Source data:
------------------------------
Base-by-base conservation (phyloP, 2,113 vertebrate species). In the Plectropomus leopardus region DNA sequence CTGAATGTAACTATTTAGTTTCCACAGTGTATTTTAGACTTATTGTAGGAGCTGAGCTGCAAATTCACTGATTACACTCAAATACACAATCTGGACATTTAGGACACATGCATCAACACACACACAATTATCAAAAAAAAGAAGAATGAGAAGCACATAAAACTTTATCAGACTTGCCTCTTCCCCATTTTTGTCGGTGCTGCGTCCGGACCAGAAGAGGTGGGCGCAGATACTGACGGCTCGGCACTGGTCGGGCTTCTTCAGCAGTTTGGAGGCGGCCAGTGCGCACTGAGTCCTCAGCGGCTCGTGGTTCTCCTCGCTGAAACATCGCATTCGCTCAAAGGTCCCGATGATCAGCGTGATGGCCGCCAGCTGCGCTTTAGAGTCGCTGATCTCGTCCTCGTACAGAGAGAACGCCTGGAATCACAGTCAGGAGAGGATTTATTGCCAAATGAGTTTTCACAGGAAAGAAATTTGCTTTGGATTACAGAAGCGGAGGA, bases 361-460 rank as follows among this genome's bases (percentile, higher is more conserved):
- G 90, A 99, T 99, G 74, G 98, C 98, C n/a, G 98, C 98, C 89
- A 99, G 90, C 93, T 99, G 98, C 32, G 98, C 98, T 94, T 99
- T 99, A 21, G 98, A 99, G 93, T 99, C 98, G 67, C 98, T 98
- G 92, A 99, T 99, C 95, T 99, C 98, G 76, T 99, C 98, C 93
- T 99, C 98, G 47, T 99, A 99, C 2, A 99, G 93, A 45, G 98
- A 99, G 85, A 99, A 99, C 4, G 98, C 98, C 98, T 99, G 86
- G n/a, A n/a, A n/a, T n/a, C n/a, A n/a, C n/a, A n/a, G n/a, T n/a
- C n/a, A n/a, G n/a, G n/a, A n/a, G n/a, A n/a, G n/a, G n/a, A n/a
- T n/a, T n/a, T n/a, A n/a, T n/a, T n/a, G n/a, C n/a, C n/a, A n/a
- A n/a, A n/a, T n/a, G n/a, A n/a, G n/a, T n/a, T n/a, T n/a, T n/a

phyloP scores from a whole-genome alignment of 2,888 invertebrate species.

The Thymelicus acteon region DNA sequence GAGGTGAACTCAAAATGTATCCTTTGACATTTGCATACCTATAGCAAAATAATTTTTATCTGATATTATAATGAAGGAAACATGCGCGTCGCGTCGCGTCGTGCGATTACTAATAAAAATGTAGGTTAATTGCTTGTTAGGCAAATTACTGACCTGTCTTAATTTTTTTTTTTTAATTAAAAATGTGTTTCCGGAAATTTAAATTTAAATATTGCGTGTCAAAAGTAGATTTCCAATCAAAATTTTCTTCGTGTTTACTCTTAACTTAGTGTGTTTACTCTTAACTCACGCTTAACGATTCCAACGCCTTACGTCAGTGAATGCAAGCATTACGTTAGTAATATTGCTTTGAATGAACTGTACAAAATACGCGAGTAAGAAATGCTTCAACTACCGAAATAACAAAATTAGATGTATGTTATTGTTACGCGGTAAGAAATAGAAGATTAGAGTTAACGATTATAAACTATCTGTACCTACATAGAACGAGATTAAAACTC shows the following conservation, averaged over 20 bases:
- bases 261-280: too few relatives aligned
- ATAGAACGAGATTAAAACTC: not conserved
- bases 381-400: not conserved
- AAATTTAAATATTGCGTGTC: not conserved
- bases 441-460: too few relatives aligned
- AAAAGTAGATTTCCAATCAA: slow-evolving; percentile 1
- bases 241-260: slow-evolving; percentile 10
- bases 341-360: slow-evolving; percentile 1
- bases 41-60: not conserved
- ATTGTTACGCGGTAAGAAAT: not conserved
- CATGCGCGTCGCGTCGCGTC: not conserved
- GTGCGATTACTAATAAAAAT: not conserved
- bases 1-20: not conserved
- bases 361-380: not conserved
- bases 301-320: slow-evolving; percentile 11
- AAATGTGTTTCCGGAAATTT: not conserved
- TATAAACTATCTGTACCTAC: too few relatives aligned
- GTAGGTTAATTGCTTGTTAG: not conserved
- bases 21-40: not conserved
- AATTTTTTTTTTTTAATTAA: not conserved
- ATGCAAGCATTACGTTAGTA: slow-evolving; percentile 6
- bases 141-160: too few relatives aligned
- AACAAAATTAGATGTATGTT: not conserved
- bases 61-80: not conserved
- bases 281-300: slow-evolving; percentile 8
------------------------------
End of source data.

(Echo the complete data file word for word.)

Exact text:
Base-by-base conservation (phyloP, 2,113 vertebrate species). In the Plectropomus leopardus region DNA sequence CTGAATGTAACTATTTAGTTTCCACAGTGTATTTTAGACTTATTGTAGGAGCTGAGCTGCAAATTCACTGATTACACTCAAATACACAATCTGGACATTTAGGACACATGCATCAACACACACACAATTATCAAAAAAAAGAAGAATGAGAAGCACATAAAACTTTATCAGACTTGCCTCTTCCCCATTTTTGTCGGTGCTGCGTCCGGACCAGAAGAGGTGGGCGCAGATACTGACGGCTCGGCACTGGTCGGGCTTCTTCAGCAGTTTGGAGGCGGCCAGTGCGCACTGAGTCCTCAGCGGCTCGTGGTTCTCCTCGCTGAAACATCGCATTCGCTCAAAGGTCCCGATGATCAGCGTGATGGCCGCCAGCTGCGCTTTAGAGTCGCTGATCTCGTCCTCGTACAGAGAGAACGCCTGGAATCACAGTCAGGAGAGGATTTATTGCCAAATGAGTTTTCACAGGAAAGAAATTTGCTTTGGATTACAGAAGCGGAGGA, bases 361-460 rank as follows among this genome's bases (percentile, higher is more conserved):
- G 90, A 99, T 99, G 74, G 98, C 98, C n/a, G 98, C 98, C 89
- A 99, G 90, C 93, T 99, G 98, C 32, G 98, C 98, T 94, T 99
- T 99, A 21, G 98, A 99, G 93, T 99, C 98, G 67, C 98, T 98
- G 92, A 99, T 99, C 95, T 99, C 98, G 76, T 99, C 98, C 93
- T 99, C 98, G 47, T 99, A 99, C 2, A 99, G 93, A 45, G 98
- A 99, G 85, A 99, A 99, C 4, G 98, C 98, C 98, T 99, G 86
- G n/a, A n/a, A n/a, T n/a, C n/a, A n/a, C n/a, A n/a, G n/a, T n/a
- C n/a, A n/a, G n/a, G n/a, A n/a, G n/a, A n/a, G n/a, G n/a, A n/a
- T n/a, T n/a, T n/a, A n/a, T n/a, T n/a, G n/a, C n/a, C n/a, A n/a
- A n/a, A n/a, T n/a, G n/a, A n/a, G n/a, T n/a, T n/a, T n/a, T n/a

phyloP scores from a whole-genome alignment of 2,888 invertebrate species.

The Thymelicus acteon region DNA sequence GAGGTGAACTCAAAATGTATCCTTTGACATTTGCATACCTATAGCAAAATAATTTTTATCTGATATTATAATGAAGGAAACATGCGCGTCGCGTCGCGTCGTGCGATTACTAATAAAAATGTAGGTTAATTGCTTGTTAGGCAAATTACTGACCTGTCTTAATTTTTTTTTTTTAATTAAAAATGTGTTTCCGGAAATTTAAATTTAAATATTGCGTGTCAAAAGTAGATTTCCAATCAAAATTTTCTTCGTGTTTACTCTTAACTTAGTGTGTTTACTCTTAACTCACGCTTAACGATTCCAACGCCTTACGTCAGTGAATGCAAGCATTACGTTAGTAATATTGCTTTGAATGAACTGTACAAAATACGCGAGTAAGAAATGCTTCAACTACCGAAATAACAAAATTAGATGTATGTTATTGTTACGCGGTAAGAAATAGAAGATTAGAGTTAACGATTATAAACTATCTGTACCTACATAGAACGAGATTAAAACTC shows the following conservation, averaged over 20 bases:
- bases 261-280: too few relatives aligned
- ATAGAACGAGATTAAAACTC: not conserved
- bases 381-400: not conserved
- AAATTTAAATATTGCGTGTC: not conserved
- bases 441-460: too few relatives aligned
- AAAAGTAGATTTCCAATCAA: slow-evolving; percentile 1
- bases 241-260: slow-evolving; percentile 10
- bases 341-360: slow-evolving; percentile 1
- bases 41-60: not conserved
- ATTGTTACGCGGTAAGAAAT: not conserved
- CATGCGCGTCGCGTCGCGTC: not conserved
- GTGCGATTACTAATAAAAAT: not conserved
- bases 1-20: not conserved
- bases 361-380: not conserved
- bases 301-320: slow-evolving; percentile 11
- AAATGTGTTTCCGGAAATTT: not conserved
- TATAAACTATCTGTACCTAC: too few relatives aligned
- GTAGGTTAATTGCTTGTTAG: not conserved
- bases 21-40: not conserved
- AATTTTTTTTTTTTAATTAA: not conserved
- ATGCAAGCATTACGTTAGTA: slow-evolving; percentile 6
- bases 141-160: too few relatives aligned
- AACAAAATTAGATGTATGTT: not conserved
- bases 61-80: not conserved
- bases 281-300: slow-evolving; percentile 8